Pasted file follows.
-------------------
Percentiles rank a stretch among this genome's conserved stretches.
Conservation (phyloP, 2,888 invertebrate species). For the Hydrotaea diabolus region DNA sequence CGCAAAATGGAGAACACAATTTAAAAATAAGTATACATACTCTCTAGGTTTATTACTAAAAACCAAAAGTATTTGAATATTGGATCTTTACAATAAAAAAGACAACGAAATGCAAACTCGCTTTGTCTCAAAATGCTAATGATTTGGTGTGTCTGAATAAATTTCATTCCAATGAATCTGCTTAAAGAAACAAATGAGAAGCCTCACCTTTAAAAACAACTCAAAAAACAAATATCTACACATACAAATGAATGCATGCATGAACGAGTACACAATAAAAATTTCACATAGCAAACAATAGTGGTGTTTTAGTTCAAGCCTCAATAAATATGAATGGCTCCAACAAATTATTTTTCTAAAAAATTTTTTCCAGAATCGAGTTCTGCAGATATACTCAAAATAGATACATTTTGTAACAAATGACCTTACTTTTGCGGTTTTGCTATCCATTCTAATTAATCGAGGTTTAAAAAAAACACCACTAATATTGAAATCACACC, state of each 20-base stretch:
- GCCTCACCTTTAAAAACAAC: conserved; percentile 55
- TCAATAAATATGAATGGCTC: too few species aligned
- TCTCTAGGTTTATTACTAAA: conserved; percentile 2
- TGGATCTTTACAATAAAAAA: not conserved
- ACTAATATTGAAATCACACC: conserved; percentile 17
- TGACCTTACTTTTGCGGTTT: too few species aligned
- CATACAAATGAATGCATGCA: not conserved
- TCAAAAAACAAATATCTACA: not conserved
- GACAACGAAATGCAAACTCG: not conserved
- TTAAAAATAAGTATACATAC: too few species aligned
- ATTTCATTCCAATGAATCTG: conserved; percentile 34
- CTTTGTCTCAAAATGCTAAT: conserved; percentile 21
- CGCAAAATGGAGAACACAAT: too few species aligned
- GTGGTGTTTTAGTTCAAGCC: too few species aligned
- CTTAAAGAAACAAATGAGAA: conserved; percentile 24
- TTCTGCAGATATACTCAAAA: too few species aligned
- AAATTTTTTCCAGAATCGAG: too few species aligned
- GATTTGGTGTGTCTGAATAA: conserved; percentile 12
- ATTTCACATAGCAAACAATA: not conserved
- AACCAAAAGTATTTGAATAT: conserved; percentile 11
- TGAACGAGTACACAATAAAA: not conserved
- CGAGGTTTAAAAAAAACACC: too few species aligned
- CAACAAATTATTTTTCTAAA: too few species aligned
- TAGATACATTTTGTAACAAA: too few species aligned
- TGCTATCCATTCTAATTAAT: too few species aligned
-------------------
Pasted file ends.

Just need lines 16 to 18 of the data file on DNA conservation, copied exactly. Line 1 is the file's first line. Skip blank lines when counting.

- GTGGTGTTTTAGTTCAAGCC: too few species aligned
- CTTAAAGAAACAAATGAGAA: conserved; percentile 24
- TTCTGCAGATATACTCAAAA: too few species aligned